I was having a run-of-the-mill conversation with my laptop. This happens more often than you think.
The Internet: Hello, friend. How’s it hanging?
Tara: Ah, not too bad, thanks. I’d like to go online, please.
The Internet: Lovely. What about?
Tara: Well, I thought I might just mess about for a while. Maybe make a terribly sweeping statement. Alert people to a piece of information. Crack a joke. That sort of thing.
The Internet: Oh, no. That won’t do at all. What was your first sad memory?
Tara: Why do you want to know that?
The Internet: Never mind. What are you wearing?
Tara: A yellow tea cosy and a pair of…. Hang on a second. What’s this all about?
The Internet: So would you rather talk about an ugly sexual experience in your 20s; depression, or a time you hurt someone close to you?
Tara: No way. You’re not going to catch me out. You tricked me into posting a mindful conversation with my arse once. That was enough.
The Internet: Why? What’s wrong with putting your life online?
Tara: Absolutely nothing, if you really want to do it. Everything, if you don’t.
The Internet: Hmmm. Interesting. So tell me, what happened to make you think this way?
Tara: I’m not falling for that either.
The Internet: It’s all about confessional writing now, you know. Everyone’s doing it. If it’s not a true life story, it’s not worth doing.
Tara: Really? Mystery seemed to work just fine for Prince (may he rest in joyful purpleness). Or look at Adele, or Leonardo DiCaprio. They flat refuse to get personal. And Elena Ferrante, for God’s sake. Top of the bestseller lists and we still don’t know who she (or he) even is.
The Internet: But musicians and actors put themselves into their work. Their songs and performances are raw versions of themselves.
Tara: No, they’re not. They’re raw versions of a persona more exciting than themselves.
The Internet: It’s not the same for writers. You don’t perform in the same way. There’s no immediacy. Writers have to let people in, or else nobody will bother reading your stuff, let alone talk about it.
Tara: Why? It’s just setting everyone up for a disappointment. Nobody is as fascinating as they think they are. Look at the Kardashians.
The Internet: There you go, now. Blaming it all on the Kardashians. That’s , like, so 5 years ago.
Tara: I’m an old-fashioned girl. I like private lives, and public merriment.
The Internet: You’ll never get anywhere with that attitude.
Tara: In that case I’m grand where I am, thanks.
The Internet: That’s a lie, and you know it.
Tara: Maybe. But right now, nobody else does.
The Internet: You think you’re so smart.
Tara: Smart enough to keep one hand on your plug. *click*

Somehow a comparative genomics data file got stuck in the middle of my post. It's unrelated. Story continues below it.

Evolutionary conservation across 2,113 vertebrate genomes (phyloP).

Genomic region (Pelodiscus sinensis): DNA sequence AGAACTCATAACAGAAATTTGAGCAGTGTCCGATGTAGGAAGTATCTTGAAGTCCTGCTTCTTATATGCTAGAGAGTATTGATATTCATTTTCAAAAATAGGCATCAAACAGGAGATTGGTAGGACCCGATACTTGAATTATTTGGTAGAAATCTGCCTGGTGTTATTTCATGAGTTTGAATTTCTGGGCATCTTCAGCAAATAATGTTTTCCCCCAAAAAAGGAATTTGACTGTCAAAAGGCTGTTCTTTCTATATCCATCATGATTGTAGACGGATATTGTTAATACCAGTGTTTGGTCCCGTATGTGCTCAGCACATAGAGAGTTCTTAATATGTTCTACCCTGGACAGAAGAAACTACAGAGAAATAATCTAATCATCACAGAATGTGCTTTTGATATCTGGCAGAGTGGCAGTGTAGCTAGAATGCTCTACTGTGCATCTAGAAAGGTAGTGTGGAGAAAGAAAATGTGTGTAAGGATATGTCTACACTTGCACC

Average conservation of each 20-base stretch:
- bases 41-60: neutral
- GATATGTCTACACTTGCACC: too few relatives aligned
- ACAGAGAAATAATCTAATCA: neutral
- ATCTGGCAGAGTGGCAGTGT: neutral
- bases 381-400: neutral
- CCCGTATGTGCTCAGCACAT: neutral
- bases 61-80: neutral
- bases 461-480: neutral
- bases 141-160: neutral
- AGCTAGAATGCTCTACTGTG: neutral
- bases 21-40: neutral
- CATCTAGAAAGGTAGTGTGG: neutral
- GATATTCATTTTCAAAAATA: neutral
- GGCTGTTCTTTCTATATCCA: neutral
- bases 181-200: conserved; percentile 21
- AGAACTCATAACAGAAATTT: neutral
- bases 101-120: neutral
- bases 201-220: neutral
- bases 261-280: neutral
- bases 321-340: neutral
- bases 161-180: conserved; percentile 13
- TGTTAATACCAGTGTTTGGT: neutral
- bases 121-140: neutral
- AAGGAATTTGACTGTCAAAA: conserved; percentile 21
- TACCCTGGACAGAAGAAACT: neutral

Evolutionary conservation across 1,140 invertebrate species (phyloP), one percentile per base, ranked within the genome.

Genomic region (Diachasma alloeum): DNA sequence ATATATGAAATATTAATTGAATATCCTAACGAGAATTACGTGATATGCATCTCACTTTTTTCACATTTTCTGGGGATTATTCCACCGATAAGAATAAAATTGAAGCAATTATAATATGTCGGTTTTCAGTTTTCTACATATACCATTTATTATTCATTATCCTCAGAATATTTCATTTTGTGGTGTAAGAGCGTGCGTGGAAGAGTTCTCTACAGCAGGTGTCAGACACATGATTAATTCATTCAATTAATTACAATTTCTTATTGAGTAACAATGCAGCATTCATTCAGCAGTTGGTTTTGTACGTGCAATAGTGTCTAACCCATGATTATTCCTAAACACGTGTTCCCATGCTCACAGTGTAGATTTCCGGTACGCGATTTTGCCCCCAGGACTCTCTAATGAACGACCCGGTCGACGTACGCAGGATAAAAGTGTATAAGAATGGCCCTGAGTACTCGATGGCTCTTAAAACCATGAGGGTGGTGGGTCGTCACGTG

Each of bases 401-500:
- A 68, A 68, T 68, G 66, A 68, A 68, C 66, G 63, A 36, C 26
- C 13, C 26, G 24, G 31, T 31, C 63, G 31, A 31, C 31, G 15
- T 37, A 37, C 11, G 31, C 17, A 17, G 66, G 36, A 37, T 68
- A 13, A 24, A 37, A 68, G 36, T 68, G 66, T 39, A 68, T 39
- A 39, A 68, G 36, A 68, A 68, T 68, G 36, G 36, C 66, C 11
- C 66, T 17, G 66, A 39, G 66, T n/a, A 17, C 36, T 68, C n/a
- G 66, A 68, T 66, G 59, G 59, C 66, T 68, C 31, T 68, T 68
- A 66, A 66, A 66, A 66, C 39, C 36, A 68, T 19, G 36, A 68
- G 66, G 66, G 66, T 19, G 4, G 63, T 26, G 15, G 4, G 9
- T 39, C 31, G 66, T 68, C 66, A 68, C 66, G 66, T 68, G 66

Magazines have been doing it for years. True confessions were popular long before the Internet was invented. But with the internet came a sea of voices, people shouting ever louder in the pitching and tossing, until someone cleverly spotted that the best way to be heard, was to shock: and is anything more shocking, than a confession?
Got a book out? Write a story for a magazine or journal about how envy of a friend ruined your life. Want more hits on your blog? Pen an account of an arse-clenchingly embarrassing sexual encounter. Need more followers? Tell us about the time you said that unforgiveable thing to a person who’s dead now. It’s all up for grabs, as long as you’re willing to chip bits off yourself and flog them online.
Of course, some people are better at it than others. Some can strike a balance between the personal and the general, speaking to each reader individually in different ways, a bit like a truly great song, or a poem. But some can make you feel like a trenchcoated voyeur, staring at a sad and wounded deer through red-lit windows.
My most very favourite essayist in the world is David Sedaris. One of his standout pieces, in Dress Your Family In Corduroy and Denim, is called “Repeat After Me”, about his sister, a parrot, and a dog. But it’s really about how he betrays his sister in the actual telling of the story about his sister and the parrot and the dog.
I had a strong emotional reaction when I read it, and I wondered if this was because it was so personal. Did the mere fact that it was supposed to be true make me care more about the people involved? It seemed I was as susceptible as anyone else to the draw of confessional journalism.
Now I’m wondering: does everything have to be true for us to care, nowadays? It’s quite possible that Sedaris’ writing is just so bloody brilliant that if he’d made the whole thing up I would have reacted much the same. I’ll never know. But personal blogs that adopt a confessional tone do get more hits. We seem to be wired that way.
Yeah, Well I’m Still Not Doing It
Personally, (see what I did there? Haha, etc), I’ve indicated before that I’ve no plans to find out if it’s better to blog about the personal than the absurd (even though for some people, granted, it’s one and the same). I even went so far as to invent blogging personae in order to avoid all that. And I know you all think I live in Tark and Mara Towers, picking off passers-by with pun guns and rolling my eyes at celebrity friend requests on Facebook. But – well. Just don’t believe everything you read, is all I’m saying.
Non-fiction shows how a writer sees society. Confessional journalism shows how a writer sees themselves. The best confessional journalism shows how a writer sees society through the prism of their own very small corner of it. But I’m not sure how this is achieved through click-bait like “I went to the doctor with a sore toenail and was given three weeks to live” or “He took off his trousers and I threw up”.
The Always End A Post With A Question Question
Do you prefer personal writing? What does confessional journalism mean to you? Do you do it yourself? Or have you read other people’s personal writing… and wished you hadn’t?